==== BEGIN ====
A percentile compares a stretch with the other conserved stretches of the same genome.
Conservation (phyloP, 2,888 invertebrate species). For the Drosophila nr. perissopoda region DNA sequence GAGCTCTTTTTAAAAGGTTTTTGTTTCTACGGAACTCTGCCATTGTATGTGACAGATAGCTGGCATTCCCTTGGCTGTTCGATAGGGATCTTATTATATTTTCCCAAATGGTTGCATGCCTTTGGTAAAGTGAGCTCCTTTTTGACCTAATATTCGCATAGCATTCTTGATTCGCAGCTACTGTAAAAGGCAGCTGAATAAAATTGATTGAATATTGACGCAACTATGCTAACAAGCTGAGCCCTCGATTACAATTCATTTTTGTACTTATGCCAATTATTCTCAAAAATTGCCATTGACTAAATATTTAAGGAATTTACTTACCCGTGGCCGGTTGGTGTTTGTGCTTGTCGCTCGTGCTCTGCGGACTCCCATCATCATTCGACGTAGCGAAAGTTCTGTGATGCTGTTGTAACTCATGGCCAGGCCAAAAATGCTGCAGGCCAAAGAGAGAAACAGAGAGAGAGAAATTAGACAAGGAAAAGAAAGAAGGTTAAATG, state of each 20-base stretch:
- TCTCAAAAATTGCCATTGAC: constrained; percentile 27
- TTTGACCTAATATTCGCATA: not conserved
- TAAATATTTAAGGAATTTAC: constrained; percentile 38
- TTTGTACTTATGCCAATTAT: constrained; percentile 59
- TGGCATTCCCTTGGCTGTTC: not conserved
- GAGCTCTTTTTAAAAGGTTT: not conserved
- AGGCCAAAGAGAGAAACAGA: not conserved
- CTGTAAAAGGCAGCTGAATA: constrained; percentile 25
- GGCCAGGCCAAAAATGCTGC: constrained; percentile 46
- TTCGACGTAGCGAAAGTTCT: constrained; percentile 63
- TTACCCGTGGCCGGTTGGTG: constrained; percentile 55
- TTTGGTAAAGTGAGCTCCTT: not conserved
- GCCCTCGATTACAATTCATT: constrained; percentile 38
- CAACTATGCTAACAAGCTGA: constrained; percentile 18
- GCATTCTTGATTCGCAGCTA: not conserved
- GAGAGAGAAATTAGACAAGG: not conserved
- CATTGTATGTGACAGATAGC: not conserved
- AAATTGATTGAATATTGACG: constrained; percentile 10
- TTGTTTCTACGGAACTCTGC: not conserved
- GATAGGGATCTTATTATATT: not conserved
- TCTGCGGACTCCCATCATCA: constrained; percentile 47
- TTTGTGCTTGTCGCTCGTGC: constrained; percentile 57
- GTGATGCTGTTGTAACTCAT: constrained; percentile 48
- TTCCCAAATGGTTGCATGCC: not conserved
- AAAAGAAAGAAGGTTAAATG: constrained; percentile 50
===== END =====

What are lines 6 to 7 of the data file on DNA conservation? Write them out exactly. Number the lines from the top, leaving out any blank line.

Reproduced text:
- TTTGTACTTATGCCAATTAT: constrained; percentile 59
- TGGCATTCCCTTGGCTGTTC: not conserved